On February 9th 1840, a child was born, a girl named Rachel. Her parents, Matilda and Thomas Cook (or Cooke), a labourer, lived in Halstead, Essex, where Rachel was baptised in1845 or 1846. She joined the Community of All Hallows as a Serving Sister in 1859 or 1860, and at the time of the 1861 census was living, as a novice, at the House of Mercy with three other Sisters: M Lavinia, M Adele and Sarah Wash, presumably another novice as we have no record of her. Not long after that census, on the 14th April 1861, Sr Rachel (n) fell down the apple house steps, a fall which killed her; she was buried four days later in Ditchingham churchyard, aged 21.
Which apple house steps remains something of a mystery. I was told that it was the orphanage, but we have a later date for that. It was blessed in 1864, along with the second half of the House of Mercy, and I assume would only have been accessible that year. The most logical place is the House of Mercy itself, which at that time would have been just the north and west wings plus outhouses. There may well have been an apple house with steps at that point. (An Apple House is where the apples were stored after being harvested). As Sr Rachel was a serving Sister, which I think was the original name for lay sisters, it is quite possible she would have had reason to visit the apple house. (Lay Sisters were working class women, who did more manual work.)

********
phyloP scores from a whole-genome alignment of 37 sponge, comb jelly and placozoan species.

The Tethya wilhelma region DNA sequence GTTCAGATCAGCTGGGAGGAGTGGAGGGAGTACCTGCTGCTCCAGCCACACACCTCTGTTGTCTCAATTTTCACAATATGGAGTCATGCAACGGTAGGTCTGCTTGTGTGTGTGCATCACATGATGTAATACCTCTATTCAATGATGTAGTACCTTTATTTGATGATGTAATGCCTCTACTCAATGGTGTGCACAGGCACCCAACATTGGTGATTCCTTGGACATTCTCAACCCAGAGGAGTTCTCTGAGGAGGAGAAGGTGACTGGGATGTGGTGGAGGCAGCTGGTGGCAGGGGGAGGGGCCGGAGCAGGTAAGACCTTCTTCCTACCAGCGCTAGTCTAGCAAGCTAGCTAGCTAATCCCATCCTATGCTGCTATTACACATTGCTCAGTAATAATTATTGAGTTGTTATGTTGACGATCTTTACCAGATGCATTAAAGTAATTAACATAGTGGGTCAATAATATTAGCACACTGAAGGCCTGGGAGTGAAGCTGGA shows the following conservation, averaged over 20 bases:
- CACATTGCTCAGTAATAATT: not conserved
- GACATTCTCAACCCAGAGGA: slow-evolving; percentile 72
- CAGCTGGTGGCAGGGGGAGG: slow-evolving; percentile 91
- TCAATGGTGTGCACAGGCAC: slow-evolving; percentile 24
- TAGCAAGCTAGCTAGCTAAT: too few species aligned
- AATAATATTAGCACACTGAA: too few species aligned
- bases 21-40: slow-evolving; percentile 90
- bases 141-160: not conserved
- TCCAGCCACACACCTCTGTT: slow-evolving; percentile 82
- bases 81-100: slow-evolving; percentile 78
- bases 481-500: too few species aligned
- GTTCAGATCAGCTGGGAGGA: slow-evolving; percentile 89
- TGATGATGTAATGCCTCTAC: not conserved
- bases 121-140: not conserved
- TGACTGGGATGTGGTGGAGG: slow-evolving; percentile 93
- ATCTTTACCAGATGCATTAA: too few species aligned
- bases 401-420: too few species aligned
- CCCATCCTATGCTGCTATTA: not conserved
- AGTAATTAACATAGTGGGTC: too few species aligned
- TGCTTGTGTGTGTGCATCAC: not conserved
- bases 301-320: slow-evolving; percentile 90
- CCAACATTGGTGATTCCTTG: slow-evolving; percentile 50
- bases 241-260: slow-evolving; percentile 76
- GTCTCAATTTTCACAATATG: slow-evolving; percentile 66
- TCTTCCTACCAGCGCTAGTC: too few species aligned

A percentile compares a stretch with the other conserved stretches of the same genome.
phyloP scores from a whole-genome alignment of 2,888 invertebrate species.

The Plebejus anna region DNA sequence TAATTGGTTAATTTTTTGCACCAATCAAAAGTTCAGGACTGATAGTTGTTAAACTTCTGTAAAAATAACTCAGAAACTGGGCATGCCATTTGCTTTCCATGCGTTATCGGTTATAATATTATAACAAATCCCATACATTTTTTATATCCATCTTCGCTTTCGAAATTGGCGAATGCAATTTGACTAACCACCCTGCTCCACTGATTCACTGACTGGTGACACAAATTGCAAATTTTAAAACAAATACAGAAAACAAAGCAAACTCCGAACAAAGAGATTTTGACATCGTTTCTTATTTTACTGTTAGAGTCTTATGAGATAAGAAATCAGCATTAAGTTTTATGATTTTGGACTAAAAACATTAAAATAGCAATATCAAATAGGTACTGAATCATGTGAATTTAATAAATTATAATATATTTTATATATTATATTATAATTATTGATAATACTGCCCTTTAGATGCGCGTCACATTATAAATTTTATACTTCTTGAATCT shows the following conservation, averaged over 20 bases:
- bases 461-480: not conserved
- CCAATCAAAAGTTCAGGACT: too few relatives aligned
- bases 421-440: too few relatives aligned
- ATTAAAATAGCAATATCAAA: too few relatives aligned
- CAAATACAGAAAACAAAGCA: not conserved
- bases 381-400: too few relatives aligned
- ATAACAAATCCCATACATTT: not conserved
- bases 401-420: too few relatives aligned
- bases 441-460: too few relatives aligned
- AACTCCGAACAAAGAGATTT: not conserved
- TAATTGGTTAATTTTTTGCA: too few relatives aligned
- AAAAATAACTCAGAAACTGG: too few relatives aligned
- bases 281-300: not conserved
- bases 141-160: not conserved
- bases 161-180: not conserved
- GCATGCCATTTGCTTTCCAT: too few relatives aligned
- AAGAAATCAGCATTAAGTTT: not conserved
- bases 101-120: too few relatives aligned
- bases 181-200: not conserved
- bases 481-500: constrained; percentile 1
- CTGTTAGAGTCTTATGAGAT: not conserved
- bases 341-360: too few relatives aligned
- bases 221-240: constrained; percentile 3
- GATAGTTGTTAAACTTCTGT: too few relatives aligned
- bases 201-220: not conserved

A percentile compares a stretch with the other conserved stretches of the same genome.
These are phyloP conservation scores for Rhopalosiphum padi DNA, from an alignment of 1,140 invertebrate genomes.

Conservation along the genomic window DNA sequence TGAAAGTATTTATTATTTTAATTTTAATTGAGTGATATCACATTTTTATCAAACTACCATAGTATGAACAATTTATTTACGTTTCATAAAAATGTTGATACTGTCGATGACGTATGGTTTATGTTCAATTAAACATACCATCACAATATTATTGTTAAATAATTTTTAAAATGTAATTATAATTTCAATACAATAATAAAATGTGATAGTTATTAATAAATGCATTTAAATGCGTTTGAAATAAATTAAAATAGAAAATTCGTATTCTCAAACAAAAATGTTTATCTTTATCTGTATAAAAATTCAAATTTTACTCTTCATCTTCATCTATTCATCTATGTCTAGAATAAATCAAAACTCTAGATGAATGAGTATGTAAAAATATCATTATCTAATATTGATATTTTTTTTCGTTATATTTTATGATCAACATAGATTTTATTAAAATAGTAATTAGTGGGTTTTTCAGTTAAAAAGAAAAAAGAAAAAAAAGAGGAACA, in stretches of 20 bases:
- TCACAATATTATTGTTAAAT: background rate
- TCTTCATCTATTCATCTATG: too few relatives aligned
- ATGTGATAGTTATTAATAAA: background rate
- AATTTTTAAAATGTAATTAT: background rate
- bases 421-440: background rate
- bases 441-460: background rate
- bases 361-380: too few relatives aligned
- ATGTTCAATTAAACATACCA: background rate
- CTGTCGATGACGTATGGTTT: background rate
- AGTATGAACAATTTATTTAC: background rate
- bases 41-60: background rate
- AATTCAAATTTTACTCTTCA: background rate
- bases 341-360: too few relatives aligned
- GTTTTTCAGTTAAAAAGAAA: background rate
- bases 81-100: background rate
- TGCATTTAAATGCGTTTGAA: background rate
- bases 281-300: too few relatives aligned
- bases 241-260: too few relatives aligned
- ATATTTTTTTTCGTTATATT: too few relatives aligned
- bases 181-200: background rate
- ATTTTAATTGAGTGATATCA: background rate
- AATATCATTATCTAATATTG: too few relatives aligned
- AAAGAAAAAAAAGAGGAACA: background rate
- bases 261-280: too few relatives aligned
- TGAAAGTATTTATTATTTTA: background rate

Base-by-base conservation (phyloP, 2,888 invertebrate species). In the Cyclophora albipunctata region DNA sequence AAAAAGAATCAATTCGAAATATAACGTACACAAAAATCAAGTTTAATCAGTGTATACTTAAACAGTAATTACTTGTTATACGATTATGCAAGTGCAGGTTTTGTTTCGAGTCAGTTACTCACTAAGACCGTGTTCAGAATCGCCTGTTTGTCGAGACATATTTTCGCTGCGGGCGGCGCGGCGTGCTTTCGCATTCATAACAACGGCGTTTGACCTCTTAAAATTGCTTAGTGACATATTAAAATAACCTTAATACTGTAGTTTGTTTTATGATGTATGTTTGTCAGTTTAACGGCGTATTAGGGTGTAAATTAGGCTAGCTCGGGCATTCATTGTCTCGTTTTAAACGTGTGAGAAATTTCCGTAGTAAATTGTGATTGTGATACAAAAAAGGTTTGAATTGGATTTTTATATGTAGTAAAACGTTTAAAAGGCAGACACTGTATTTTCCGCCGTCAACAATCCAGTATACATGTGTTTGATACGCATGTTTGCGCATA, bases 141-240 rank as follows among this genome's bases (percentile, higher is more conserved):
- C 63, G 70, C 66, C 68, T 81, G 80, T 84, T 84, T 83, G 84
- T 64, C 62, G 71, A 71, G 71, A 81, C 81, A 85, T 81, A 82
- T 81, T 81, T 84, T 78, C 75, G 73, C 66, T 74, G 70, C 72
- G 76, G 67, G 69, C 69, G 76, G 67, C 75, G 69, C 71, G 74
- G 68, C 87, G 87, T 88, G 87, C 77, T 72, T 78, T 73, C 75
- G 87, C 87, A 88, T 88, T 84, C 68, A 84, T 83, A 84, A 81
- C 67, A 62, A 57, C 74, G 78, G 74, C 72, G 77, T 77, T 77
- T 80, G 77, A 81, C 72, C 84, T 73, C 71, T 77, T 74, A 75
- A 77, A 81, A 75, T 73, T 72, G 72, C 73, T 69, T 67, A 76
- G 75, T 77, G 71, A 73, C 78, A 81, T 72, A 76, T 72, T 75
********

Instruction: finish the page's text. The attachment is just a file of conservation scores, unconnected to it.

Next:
What is also interesting is the way this story has survived. There were very few Sisters in the Community in 1861, and the only professed Sisters at that time whom we have records for are the two Mothers. It is possible that they were the only ones who remembered Sr Rachel, who was the first Sister to die. But the story must come from somewhere. I have gleaned the other information from various sources, but falling down those steps is a story that seems to have been passed down the Community from generation to generation. How accurate it is I have no way of telling, but I am assuming it has some basis in truth, and that this Sister who did not survive her Noviciate was remembered and acknowledged as the story of her death was retold. It must have been quite traumatic for so young a Sister to die so suddenly. Maybe that is why the story has come down to us; a regular retelling of this sudden death being part of the process of mourning, continued by Sisters who did not remember her, but continued to tell why this Novice died. I have always had a sympathy for her, for hopefully obvious reasons. She may not have lived long, but she lived her life dedicated to God.
Sr Rachel died 140 years ago, and is remembered mainly by her Community, and primarily by the manner of her death. The Duke of Edinburgh had a much longer life, and his legacy is likely to be lasting, not least amongst those who take part in his award scheme. He is truly mourned not only by his family, but by the nation. As stories are told of his life and character, those of us who did not know him realise what a remarkable, though human, person he was. There are many others who have died over the past year. Some well-known, most known mainly by their families and friends, just as truly missed and mourned, those who died young and those who died after a long life, each leaving a gap amongst those who knew them. Each person leaves their own footprint, each have those who mourn and miss them. Each is a person unique in the sight of God.